Therapy-naïve malignancy causes cardiovascular disease: a state-of-the-art cardio-oncology perspective Journal Articles uri icon

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  • Cardiovascular disease (CVD) and cancer are the leading causes of mortality worldwide. Although generally thought of as distinct diseases, the intersectional overlap between CVD and cancer is increasingly evident in both causal and mechanistic relationships. The field of cardio-oncology is largely focused on the cardiotoxic effects of cancer therapies (e.g., chemotherapy, radiation). Furthermore, the cumulative effects of cardiotoxic therapy exposure and the prevalence of CVD risk factors in patients with cancer lead to long-term morbidity and poor quality of life in this patient population, even when patients are cancer-free. Evidence from patients with cancer and animal models demonstrates that the presence of malignancy itself, independent of cardiotoxic therapy exposure or CVD risk factors, negatively impacts cardiac structure and function. As such, the primary focus of this review is the cardiac pathophysiological and molecular features of therapy-naïve cancer. We also summarize the strengths and limitations of preclinical cancer models for cardio-oncology research and discuss therapeutic strategies that have been tested experimentally for the treatment of cancer-induced cardiac atrophy and dysfunction. Finally, we explore an adjacent area of interest, called “reverse cardio-oncology,” where the sequelae of heart failure augment cancer progression. Here, we emphasize the cross-disease communication between malignancy and the injured heart and discuss the importance of chronic low-grade inflammation and endocrine factors in the progression of both diseases.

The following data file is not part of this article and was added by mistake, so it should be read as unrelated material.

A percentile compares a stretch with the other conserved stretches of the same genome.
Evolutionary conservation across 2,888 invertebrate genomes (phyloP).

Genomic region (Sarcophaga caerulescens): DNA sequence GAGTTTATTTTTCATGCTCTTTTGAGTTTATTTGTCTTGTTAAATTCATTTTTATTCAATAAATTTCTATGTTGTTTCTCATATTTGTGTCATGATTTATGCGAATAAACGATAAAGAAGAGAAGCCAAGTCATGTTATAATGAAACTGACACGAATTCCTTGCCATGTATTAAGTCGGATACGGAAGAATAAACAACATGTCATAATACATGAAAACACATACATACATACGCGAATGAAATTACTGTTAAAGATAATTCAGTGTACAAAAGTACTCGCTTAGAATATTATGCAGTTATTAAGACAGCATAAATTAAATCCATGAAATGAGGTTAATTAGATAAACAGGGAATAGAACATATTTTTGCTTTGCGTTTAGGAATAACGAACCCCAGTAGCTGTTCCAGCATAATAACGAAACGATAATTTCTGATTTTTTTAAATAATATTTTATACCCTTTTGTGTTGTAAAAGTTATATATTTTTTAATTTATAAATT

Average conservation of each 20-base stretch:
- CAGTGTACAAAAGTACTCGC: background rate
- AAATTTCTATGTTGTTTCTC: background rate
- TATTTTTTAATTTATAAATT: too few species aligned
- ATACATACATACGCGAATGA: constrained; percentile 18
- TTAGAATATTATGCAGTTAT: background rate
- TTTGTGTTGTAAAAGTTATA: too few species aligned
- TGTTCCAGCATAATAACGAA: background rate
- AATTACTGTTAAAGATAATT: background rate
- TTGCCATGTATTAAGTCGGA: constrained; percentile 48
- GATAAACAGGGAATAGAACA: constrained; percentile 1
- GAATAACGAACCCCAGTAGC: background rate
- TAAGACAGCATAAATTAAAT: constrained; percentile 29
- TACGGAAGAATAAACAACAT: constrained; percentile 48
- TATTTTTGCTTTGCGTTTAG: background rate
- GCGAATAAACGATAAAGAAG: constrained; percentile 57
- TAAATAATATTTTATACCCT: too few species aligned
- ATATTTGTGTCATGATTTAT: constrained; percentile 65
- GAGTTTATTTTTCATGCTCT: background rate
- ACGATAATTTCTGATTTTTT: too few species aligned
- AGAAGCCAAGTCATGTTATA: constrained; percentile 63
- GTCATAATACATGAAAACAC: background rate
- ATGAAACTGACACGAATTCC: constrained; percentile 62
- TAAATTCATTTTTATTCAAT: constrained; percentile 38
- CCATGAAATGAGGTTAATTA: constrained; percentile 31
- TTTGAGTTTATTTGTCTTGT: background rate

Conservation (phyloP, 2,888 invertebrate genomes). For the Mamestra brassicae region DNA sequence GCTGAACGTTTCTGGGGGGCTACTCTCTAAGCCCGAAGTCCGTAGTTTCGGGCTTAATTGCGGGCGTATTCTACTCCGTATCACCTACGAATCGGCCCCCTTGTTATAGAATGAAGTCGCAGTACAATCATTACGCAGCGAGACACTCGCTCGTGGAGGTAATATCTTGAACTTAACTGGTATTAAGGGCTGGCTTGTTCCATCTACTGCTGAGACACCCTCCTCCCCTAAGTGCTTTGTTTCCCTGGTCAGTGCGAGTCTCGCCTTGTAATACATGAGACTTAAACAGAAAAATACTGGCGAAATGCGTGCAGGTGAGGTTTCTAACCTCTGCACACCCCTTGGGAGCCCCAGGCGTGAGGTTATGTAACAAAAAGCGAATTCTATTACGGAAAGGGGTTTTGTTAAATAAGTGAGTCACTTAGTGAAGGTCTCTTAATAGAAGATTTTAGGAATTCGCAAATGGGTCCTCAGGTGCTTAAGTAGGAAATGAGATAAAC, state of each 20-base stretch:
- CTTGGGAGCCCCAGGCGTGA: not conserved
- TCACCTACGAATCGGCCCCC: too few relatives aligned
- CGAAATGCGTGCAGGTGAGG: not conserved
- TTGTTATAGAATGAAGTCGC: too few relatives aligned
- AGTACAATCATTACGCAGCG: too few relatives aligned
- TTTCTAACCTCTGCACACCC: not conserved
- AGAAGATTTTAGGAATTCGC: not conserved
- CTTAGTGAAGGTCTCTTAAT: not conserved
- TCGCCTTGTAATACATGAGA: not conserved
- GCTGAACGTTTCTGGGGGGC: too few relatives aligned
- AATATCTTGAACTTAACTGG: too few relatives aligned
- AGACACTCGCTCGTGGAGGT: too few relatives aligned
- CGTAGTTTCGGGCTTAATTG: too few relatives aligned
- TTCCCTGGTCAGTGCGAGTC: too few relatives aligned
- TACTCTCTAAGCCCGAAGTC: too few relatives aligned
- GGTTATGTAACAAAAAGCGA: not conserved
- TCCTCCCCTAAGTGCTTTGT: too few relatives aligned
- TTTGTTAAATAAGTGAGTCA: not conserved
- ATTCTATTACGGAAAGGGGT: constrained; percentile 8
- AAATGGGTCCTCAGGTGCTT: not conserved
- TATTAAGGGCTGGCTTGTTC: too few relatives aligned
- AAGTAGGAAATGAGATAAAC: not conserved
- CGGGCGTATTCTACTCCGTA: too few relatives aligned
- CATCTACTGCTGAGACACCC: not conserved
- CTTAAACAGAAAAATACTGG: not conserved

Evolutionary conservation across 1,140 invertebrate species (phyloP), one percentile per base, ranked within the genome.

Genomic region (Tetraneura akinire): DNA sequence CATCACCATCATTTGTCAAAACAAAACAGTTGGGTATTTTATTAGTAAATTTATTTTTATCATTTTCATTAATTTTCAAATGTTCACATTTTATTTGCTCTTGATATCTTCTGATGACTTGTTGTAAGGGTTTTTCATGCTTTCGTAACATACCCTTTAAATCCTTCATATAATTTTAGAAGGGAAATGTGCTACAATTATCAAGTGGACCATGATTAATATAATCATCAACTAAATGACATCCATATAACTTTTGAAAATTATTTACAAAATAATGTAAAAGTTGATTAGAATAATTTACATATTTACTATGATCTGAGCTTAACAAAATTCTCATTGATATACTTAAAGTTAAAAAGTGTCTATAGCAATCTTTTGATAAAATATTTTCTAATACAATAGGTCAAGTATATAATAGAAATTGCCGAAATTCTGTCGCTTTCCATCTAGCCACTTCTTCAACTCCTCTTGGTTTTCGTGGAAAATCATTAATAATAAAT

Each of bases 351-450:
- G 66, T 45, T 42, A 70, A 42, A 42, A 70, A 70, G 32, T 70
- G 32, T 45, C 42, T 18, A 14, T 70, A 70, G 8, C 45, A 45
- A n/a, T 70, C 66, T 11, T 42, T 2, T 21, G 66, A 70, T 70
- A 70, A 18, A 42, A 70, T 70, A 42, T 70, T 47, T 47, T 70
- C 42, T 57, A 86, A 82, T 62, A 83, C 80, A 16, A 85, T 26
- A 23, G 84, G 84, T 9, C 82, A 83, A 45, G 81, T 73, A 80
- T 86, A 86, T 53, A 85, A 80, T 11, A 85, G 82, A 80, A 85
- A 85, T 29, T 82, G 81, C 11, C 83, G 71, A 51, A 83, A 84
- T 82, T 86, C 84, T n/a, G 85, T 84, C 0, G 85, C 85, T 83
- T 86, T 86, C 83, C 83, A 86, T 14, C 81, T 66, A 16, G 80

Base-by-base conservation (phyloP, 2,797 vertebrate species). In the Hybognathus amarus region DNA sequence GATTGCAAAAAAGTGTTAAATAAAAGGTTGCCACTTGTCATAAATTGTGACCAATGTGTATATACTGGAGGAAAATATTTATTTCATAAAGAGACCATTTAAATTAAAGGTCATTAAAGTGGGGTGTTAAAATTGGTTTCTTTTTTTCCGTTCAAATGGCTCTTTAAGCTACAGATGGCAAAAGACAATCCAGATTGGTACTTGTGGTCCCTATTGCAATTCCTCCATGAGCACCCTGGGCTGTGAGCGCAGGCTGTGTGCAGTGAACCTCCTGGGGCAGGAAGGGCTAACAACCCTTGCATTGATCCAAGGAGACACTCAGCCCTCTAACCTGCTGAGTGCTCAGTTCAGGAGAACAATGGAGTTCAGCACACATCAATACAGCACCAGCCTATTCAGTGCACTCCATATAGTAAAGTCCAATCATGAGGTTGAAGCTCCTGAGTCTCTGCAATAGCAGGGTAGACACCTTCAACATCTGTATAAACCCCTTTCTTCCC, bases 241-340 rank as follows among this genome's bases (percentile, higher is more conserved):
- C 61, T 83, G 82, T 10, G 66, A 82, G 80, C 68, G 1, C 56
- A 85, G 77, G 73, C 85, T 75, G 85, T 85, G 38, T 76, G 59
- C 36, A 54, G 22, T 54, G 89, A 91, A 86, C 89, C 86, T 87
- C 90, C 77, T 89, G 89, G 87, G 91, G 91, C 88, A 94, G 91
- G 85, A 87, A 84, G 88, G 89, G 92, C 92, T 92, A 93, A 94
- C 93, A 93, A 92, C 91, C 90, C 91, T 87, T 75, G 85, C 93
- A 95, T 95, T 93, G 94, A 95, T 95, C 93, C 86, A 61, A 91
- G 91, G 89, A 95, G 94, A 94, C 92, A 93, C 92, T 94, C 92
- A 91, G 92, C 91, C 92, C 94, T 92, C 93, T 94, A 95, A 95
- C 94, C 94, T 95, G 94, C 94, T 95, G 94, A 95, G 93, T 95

• Ogilvie, Leslie M
  • Coyle-Asbil, Bridget
  • Brunt, Keith R
  • Petrik, James
  • Simpson, Jeremy A

publication date

  • June 1, 2024